Class and Class Conflict in Industrial Society
Soziale Klassen und Klassenkon fltkt in der industriellen Gesellschaft
Автор(и) : Ralf Dahrendorf
Издател : Stanford University Press
Място на издаване : Stanford, California, USA
Година на издаване : 1959
Брой страници : 336
Език : английски
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In 1959, Dahrendorf published in his most influential work on social inequality, titled Class and Class Conflict in Industrial Society. Despite later revisions and affirmations of his work, today this book still remains as his first detailed and most influential account of the problem of social inequality in modern, or postcapitalist, societies.
In analyzing and evaluating the arguments of structural functionalism and Marxism, Dahrendorf believed that neither theory alone could account for all of society. Marxism did not account for evidence of obvious societal integration and cohesion. Structural functionalist, on the other hand, did not focus enough on social conflict. He also asserted that Marx defined class in a too narrow, historically-specific context. During Marx’s time, wealth was the determining factor in attaining power. The wealthy –– and therefore the powerful –– ruled, leaving no way for the poor to gain any power or increase their position in society.
Drawing on aspects of both Marxism and structural functionalists to form his own beliefs, Dahrendorf highlighted the changes that have occurred in modern society. Specifically, with democracy came voting for political parties, and increased social mobility. He believes that the struggle for authority creates conflict. Furthermore, he believes that traditional Marxism ignores consensus and integration in modern social structures. Dahrendorf’s theory defined class not in terms of wealth like Marx, but by levels of authority. Dahrendorf combines elements from both of these perspectives to develop his own theory about class conflict in postcapitalist society.
Karl Marx’s Model of the Class Society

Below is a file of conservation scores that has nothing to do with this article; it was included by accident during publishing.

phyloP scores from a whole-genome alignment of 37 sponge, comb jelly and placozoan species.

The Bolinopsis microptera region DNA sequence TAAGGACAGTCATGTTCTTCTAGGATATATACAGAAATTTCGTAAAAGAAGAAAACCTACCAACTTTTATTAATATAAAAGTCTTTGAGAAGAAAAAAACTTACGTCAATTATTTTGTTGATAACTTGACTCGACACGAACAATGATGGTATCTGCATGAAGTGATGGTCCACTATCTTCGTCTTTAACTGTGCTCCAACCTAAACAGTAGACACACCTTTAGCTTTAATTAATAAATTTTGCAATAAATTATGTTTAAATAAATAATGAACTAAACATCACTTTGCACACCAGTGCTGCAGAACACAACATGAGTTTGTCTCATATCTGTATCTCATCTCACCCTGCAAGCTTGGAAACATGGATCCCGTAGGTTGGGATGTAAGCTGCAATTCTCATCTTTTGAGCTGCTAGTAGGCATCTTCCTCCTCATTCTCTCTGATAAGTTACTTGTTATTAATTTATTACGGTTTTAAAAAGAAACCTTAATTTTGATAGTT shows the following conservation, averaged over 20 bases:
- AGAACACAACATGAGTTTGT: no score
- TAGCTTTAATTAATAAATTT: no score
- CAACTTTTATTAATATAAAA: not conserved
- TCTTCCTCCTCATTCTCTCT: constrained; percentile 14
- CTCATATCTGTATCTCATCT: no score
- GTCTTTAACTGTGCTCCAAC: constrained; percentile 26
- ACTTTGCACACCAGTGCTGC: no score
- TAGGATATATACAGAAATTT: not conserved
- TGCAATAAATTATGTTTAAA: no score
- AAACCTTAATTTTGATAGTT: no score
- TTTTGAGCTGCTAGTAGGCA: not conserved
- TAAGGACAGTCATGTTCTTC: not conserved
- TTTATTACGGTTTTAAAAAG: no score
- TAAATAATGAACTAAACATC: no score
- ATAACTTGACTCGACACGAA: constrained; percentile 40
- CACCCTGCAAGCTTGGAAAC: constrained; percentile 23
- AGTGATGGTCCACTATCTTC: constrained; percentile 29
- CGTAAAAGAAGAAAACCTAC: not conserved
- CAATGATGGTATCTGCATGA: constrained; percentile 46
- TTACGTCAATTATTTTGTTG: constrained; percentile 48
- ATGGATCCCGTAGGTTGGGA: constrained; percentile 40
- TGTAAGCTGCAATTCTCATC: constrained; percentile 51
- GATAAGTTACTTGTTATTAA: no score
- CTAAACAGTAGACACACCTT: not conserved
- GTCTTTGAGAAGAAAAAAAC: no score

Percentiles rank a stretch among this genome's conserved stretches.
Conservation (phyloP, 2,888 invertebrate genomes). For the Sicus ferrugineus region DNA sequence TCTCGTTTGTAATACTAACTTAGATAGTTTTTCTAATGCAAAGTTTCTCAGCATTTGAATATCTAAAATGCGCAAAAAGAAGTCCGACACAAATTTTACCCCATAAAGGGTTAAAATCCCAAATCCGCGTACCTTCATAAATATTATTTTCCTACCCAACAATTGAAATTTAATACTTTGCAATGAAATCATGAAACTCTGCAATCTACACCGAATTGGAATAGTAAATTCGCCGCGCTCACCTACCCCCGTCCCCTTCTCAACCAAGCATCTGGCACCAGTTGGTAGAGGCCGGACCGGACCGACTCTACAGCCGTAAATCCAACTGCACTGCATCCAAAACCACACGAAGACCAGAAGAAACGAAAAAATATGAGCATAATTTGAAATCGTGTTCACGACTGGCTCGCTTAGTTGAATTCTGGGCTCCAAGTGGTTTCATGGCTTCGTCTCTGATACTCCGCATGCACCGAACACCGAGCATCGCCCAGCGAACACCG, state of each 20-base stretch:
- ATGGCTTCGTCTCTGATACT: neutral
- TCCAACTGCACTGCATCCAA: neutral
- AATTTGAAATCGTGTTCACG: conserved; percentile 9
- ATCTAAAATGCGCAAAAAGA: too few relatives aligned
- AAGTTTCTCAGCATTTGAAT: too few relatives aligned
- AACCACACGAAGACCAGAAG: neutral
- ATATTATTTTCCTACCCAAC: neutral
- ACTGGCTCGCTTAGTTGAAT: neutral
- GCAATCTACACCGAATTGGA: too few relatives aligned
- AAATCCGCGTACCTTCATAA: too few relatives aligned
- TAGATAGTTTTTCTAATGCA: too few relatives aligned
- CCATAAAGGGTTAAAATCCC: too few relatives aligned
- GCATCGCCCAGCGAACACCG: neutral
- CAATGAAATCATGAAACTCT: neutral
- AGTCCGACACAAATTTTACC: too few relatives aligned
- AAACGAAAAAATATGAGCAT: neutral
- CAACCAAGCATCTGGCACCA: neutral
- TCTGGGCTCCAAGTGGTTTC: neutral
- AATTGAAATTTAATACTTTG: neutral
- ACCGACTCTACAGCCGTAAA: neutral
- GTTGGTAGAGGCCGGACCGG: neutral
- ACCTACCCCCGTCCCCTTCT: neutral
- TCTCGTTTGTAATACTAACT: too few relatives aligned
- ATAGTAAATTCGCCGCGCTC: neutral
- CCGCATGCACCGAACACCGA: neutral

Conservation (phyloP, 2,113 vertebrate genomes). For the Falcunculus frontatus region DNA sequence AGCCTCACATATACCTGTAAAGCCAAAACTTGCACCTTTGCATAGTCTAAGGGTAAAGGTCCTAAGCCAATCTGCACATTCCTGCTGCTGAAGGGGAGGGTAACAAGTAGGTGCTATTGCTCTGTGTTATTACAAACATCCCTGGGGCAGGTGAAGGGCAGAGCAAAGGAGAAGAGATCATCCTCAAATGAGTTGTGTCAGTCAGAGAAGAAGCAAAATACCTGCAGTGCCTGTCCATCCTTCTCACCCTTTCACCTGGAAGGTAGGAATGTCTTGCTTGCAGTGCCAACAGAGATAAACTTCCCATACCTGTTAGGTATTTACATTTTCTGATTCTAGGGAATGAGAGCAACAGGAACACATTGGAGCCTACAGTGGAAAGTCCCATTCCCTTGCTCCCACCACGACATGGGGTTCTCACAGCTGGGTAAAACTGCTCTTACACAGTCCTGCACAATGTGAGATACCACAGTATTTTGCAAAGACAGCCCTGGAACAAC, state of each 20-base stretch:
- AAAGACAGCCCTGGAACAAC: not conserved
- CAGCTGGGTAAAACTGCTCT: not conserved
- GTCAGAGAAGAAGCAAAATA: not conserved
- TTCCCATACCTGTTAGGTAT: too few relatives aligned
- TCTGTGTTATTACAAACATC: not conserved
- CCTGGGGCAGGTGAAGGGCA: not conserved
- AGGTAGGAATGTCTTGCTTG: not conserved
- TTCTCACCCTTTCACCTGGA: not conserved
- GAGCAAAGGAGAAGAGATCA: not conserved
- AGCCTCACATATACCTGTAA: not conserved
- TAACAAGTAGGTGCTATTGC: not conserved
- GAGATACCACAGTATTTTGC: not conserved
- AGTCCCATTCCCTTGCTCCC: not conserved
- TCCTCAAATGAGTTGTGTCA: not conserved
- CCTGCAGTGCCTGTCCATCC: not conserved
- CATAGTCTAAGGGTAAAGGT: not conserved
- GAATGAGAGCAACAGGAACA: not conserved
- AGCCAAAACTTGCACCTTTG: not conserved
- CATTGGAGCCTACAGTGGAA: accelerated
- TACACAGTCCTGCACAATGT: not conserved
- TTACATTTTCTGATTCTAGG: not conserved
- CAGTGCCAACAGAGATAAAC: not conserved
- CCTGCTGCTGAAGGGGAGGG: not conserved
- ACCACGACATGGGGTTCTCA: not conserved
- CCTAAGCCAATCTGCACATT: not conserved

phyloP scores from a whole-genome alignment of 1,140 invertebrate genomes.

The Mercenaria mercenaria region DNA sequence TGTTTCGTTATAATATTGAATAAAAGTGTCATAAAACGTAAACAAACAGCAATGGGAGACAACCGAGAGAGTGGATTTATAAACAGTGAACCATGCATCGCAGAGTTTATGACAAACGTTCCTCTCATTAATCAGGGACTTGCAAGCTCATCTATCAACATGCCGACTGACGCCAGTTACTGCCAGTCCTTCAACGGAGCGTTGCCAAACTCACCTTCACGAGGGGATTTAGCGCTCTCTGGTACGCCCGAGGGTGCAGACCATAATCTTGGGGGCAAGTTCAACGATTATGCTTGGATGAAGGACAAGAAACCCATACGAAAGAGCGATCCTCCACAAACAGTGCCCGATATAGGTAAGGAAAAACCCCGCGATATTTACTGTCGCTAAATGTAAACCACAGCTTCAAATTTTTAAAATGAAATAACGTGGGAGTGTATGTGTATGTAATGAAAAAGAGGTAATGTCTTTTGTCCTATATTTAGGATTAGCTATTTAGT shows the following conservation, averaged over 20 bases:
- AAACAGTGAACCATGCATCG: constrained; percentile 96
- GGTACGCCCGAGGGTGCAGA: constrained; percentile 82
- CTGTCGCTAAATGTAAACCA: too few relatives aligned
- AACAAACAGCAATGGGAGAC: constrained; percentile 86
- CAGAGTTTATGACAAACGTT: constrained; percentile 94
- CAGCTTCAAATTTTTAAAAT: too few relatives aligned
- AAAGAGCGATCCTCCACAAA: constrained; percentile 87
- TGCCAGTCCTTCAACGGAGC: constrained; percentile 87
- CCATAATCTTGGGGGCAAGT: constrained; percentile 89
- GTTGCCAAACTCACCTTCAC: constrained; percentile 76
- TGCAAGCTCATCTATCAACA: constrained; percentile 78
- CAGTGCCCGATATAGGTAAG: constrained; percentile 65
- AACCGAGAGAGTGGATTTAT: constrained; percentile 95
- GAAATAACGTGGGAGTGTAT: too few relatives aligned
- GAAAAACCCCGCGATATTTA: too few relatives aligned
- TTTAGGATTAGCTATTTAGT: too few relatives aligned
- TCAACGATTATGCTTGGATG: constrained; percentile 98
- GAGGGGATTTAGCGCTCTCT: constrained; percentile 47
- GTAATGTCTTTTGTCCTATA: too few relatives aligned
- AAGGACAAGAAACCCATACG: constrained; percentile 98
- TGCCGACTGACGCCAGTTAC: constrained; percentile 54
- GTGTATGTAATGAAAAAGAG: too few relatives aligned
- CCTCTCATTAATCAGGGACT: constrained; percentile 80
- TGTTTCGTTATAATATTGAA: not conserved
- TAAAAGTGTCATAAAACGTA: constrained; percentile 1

THE SOCIAL ETYMOLOGY OF THE CONCEPT OF CLASS
The concept of class has never remained a harmless concept for very long. Particularly when applied to human beings and their social conditions it has invariably displayed a peculiar explosiveness. The logician runs no risk in distinguishing "classes" of judgments or categories the biologist need not worry about "classifying" the organisms with which he is concerned — but if the sociologist uses the concept of
class he not only must carefully explain in which of its many meanings he wants it to be understood, but also must expect objections that are dictated less by scientific insight than by political prejudice. As Lipset and Bendix have stated: "Discussions of different theories of class are often academic substitutes for a real conflict over political orientations"
We shall have to show where this impermissible and unfortunate confusion of judgments of fact and value originates in this case, and we shall have to find ways and means to weld the concept and theory of class into useful tools of sociological analysis without evaluative overtones. However, for the time being we have to resign ourselves to the fact that using the concept of class may cause misunderstandings of many kinds.
Ralph Gustav Dahrendorf, Baron Dahrendorf, KBE, FBA (1 May 1929 – 17 June 2009) was a German-British sociologist, philosopher, political scientist and liberal politician. A class conflict theorist, Dahrendorf was a leading expert on explaining and analyzing class divisions in modern society, and is regarded as "one of the most influential thinkers of his generation." In his lifetime, Dahrendorf published multiple articles and books. His most notable works include Class Conflict in Industrial Society (1959) and Essays in the Theory of Society (1968).
During his political career, he was a Member of the German Parliament, Parliamentary Secretary of State at the Foreign Office of Germany, European Commissioner for External Relations and Trade, European Commissioner for Research, Science and Education and Member of the British House of Lords, after he was created a life peer in 1993. He was subsequently known in the United Kingdom as Lord Dahrendorf.
He served as director of the London School of Economics and Warden of St Antony's College at the University of Oxford. He also served as a Professor of Sociology at a number of universities in Germany and the United Kingdom, and was most recently a Research Professor at the Berlin Social Science Research Center.